Drinking kombucha, a fermented tea, may help reduce blood sugar levels in people with type-II diabetes., according to a clinical trial by researchers at Georgetown University’s School of Health, the University of Nebraska-Lincoln, and MedStar Health.
The study showed that participants who consumed kombucha for four weeks showed lower fasting blood glucose levels compared to those who consumed a similar-tasting placebo beverage.
POTENTIAL DIETARY INTERVENTION
The findings from this pilot 12-person feasibility trial offer promise for a dietary intervention that could aid in lowering blood sugar levels in individuals with diabetes. The successful outcome of this trial establishes the foundation for a larger study to further confirm and expand upon these results.
HISTORICAL AND POPULARITY CONTEXT OF KOMBUCHA
Kombucha, a tea fermented with bacteria and yeasts, has historical roots dating back to 200 B.C. in China. Its popularity in the United States surged in the 1990s due to claims of improved immunity, energy, reduced food cravings, and decreased inflammation, although scientific evidence supporting these claims has been limited.
THE FIRST CLINICAL TRIAL FOR DIABETES
This clinical trial is the first of its kind to examine the effects of kombucha specifically in people with diabetes. While prior laboratory and rodent studies demonstrated potential benefits, this trial offers clinical evidence of kombucha’s positive impact on blood sugar levels in individuals with diabetes.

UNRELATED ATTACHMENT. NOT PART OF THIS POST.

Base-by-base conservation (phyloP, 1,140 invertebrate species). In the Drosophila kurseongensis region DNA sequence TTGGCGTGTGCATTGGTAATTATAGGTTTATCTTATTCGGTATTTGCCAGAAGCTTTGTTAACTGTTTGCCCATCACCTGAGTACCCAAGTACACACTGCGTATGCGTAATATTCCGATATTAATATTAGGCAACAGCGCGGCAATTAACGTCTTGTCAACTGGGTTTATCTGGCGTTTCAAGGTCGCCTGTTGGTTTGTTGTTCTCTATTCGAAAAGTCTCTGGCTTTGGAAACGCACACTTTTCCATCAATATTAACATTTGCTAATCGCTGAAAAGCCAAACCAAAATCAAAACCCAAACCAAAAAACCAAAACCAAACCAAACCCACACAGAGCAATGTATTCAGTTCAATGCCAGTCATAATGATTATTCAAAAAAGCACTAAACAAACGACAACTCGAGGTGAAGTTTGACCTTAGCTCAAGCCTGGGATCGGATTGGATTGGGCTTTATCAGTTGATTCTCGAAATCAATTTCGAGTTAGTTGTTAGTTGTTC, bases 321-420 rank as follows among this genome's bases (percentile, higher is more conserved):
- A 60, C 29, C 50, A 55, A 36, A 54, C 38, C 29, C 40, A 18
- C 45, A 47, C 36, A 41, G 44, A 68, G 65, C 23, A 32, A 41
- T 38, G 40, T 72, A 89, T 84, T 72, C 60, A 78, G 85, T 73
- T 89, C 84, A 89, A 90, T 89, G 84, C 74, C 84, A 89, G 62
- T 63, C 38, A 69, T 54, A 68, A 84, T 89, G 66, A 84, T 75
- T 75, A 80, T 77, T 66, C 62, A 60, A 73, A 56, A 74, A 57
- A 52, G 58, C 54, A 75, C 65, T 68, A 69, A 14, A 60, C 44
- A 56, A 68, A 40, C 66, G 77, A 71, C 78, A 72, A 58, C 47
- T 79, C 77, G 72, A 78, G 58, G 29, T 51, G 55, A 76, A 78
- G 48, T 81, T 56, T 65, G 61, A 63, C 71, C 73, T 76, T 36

RESEARCH DESIGN AND FINDINGS
In a crossover design, one group of participants drank around eight ounces of kombucha or a placebo beverage daily for four weeks. After a two-month washout period to negate any lingering effects of the beverages, the groups switched, and another four weeks of beverage consumption took place. The study found that kombucha consumption led to a significant decrease in average fasting blood glucose levels, from 164 to 116 milligrams per deciliter after four weeks, whereas the difference after four weeks with the placebo was not statistically significant. The American Diabetes Association recommends blood sugar levels before meals to be between 70 to 130 milligrams per deciliter.
ANALYSIS OF FERMENTING MICRO-ORGANISMS
The researchers analyzed the composition of fermenting micro-organisms in kombucha to determine which components might be most effective. They found that the beverage primarily comprised lactic acid bacteria, acetic acid bacteria, and a type of yeast called Dekkera, with each microbe present in approximately equal measure.
POTENTIAL TO BENEFIT DIABETES PATIENTS
With an estimated 96 million Americans having pre-diabetes and diabetes being the eighth leading cause of death in the U.S., the potential of kombucha to impact diabetes outcomes is significant. The researchers hope that a larger trial can be conducted based on the lessons learned from this pilot study, providing a more definitive answer on kombucha’s effectiveness in reducing blood glucose levels and potentially preventing or helping treat type-II diabetes.